As experienced travellers, we like to keep things simple:
- There are airlines and airports we avoid using due to regular known problems that occur.
- We avoid unnecessary indirect flights or connection times that are too short for a comfortable transfer. No one wants a stressful flight wondering if your luggage is going to make the transfer!
- We use regional airports for clients if it’s possible and convenient.
Passport – specific requirements for your trip are contained on the relevant trip webpages (if in doubt ask). In general, when travelling, ideally your passport should have a min of 6 months validity on your date of departure and have 2 clear pages (available for stamping).
Flight tickets – paper tickets are rare these days; all e-tickets. All you really need to board your flight is your passport and PNR Reference No (which we provide you with). We either provide your Boarding Passes (by email) or you check in on line yourself (or at the airport).
Travel Insurance – make sure you have your travel insurance Emergency tel number to hand. Travel insurance is mandatory for our trips; we will ask for proof of cover.
Nothing will spoil your trip more than having health problems. Some careful thought is therefore recommended about what may happen. Knowledge of your own body should be sufficient for you to prepare a decent personal First Aid kit. You don’t have to be a Doctor or medical professional to be well prepared medically for an adventure trek, just a little thought.
Plan thoughtfully and ensure that you have:
- Adequate travel insurance
- A personal First Aid kit (see below)
- Up to date and appropriate vaccinations for your trip (see below).
- Considered having a dental check up prior to travel.
Food hygiene standards in third world countries are less than what you are used to. The change in diet and standard of hygiene is almost certainly going to lead to a change of bowel movement. The question is, to what degree! Travellers’ diarrhoea is very common, especially in hot countries. Be ready for it! Read more>>>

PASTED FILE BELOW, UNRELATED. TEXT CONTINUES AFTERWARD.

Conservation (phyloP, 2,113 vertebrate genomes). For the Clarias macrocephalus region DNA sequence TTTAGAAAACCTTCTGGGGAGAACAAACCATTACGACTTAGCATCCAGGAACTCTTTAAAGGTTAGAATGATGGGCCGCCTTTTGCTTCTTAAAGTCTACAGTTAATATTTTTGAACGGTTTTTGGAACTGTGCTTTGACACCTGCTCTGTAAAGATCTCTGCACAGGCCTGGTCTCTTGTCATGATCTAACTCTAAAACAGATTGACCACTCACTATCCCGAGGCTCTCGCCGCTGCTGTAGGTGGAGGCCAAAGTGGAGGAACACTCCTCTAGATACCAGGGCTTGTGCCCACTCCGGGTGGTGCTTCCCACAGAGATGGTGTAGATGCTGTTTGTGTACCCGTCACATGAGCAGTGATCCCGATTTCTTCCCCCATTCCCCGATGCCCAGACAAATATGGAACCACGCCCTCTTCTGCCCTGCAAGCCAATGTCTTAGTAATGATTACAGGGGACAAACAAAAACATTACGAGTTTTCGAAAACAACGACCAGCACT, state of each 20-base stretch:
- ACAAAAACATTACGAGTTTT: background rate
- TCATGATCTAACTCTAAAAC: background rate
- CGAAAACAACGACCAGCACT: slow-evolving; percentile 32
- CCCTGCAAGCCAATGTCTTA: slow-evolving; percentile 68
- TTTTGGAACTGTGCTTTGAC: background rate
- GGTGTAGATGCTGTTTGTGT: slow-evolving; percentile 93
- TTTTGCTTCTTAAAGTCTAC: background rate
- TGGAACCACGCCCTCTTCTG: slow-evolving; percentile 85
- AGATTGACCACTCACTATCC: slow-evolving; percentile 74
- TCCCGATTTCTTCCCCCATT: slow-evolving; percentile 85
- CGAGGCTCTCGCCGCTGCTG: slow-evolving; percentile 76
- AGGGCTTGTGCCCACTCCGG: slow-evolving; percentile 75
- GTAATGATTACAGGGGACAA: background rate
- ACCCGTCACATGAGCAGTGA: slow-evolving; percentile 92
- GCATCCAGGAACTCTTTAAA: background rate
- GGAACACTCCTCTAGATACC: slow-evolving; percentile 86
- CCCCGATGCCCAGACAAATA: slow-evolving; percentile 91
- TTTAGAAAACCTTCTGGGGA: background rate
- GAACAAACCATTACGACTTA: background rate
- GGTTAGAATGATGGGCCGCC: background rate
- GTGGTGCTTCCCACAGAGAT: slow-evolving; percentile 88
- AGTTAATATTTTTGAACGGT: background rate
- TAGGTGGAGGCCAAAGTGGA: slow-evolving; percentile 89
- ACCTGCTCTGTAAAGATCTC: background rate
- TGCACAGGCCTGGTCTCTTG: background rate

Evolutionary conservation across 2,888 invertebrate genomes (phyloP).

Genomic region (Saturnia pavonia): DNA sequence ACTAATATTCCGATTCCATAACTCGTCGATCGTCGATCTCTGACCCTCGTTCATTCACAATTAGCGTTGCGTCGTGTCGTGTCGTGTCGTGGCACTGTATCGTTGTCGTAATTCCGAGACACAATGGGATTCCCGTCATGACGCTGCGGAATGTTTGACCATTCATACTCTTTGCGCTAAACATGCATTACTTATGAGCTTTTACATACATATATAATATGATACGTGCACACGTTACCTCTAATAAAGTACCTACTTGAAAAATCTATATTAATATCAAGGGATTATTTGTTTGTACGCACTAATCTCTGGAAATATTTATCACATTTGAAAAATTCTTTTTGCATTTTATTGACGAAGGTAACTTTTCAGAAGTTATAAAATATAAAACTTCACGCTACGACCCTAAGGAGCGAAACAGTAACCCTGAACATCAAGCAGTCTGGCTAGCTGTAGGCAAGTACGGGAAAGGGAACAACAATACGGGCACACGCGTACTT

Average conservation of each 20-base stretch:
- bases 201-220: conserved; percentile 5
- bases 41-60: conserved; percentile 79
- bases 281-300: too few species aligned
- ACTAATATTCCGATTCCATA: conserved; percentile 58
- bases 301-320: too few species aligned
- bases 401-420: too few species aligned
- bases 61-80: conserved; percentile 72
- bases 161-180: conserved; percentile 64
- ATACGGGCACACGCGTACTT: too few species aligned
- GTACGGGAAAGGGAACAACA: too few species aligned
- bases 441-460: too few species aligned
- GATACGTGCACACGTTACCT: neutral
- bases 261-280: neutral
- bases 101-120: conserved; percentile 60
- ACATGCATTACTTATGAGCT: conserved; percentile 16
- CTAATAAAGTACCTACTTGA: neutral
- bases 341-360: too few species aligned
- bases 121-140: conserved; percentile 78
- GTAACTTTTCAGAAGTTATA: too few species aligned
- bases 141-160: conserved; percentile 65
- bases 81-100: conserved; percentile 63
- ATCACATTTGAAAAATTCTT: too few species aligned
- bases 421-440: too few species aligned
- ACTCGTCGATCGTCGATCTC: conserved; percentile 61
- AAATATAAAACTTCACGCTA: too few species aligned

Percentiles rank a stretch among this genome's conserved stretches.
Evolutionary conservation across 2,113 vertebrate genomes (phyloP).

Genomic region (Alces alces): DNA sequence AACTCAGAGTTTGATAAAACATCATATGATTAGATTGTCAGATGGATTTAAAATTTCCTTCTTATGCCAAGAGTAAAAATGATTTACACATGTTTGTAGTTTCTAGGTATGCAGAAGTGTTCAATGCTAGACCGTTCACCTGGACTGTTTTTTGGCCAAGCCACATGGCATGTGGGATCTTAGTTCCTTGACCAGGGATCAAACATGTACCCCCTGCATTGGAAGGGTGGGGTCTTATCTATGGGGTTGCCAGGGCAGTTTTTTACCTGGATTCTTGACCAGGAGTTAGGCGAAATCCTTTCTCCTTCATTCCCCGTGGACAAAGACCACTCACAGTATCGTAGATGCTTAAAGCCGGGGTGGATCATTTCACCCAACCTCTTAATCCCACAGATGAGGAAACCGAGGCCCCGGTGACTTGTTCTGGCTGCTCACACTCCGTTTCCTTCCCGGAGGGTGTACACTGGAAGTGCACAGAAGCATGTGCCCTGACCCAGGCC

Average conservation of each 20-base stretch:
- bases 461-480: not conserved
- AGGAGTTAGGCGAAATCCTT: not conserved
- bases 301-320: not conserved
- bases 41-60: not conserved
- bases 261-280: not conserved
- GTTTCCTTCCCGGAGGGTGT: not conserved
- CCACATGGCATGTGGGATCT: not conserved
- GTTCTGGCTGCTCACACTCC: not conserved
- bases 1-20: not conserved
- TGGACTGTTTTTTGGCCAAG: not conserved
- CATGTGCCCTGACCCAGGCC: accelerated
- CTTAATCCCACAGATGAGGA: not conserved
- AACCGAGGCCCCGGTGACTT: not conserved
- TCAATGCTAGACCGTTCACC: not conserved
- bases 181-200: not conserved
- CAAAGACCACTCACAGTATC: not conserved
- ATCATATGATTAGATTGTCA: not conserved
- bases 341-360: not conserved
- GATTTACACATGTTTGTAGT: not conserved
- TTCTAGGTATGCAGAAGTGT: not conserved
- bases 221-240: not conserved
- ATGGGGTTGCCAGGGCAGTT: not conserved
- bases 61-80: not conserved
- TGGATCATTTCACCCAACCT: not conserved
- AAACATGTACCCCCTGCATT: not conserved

UK citizens should have been given the NHS vaccination schedule from childhood, which includes Diphtheria, Tetanus and Polio. Some travel vaccinations can be obtained on the NHS FREE of charge and they include Hep A, Typhoid and Cholera.
For other travel related vaccinations such as Rabies and Yellow Fever, you should seek professional advice.
There are no vaccines for Malaria; tablets. Seek advice as what is prescribed very much depends on where you are going (and in some cases the region of that country). Preventative medicine for Malaria is constantly changing.
The following websites are excellent references:
FitforTravel – Vaccinations List (NHS)
Travel Doctor Vaccines (UK)
Personal First Aid Kit
This is a suggested list of what you might consider to carry. Build your own pack around your own known ailments. It is not exhaustive and you should adapt your kit to your own needs/wishes.
- Zovirax, cold sores
- Lip balm, preferably sun protective
- Crepe bandage
- Safety pins
- Cold/Flu capsules
- Imodium, diarrhoea
- Strepsils or similar, throats
- Ibuprofen, pain inflammation
- Paracetamol, pain killer/headache
- Asprin, sore throat/various
- Dioralyte, dehydration
- Gaviscon, indigestion
- Insect repellent
- Zinc oxide tape, for blisters
- Compede, for blisters
- Melonin Pads for injuries
- Diamox, related to high altitude (see High Altitude tab)
National Travel Health Network and Centre (NaTHNaC)
Keep any medical kits (especially comprehensive ones) well hidden in your hold luggage when flying, especially on domestic flights in Asia, Africa and Southern America. Officials can often see them as valuable (which they are!) and they could be taken away from you for whatever reason they wish to make up; avoid the temptation.
If you want or need to take prescribed medicine out of the country, you should contact the appropriate authority in your home country for advice. In the UK, consult the Govt’s webpage https://www.gov.uk/travelling-controlled-drugs. It is also worth checking on any restrictions for those drugs in your destination country as well those you are transiting.
Fitness and Training
Fitness is subjective and the perception that you need or have to be super fit to complete some Challenges is simply not true.
Whilst this may appear an obvious statement, train for what you have taken on. Fitness centres and gyms are good places to increase your fitness but they cannot replicate much of what you do on the trip. Riding a bike on roads for example is far more beneficial and realistic than a bike machine in a gym unless the weather is absolutely rubbish! Similarly, treadmills will not replicate trekking up hills, on uneven ground with boots on and a 6kg daysack.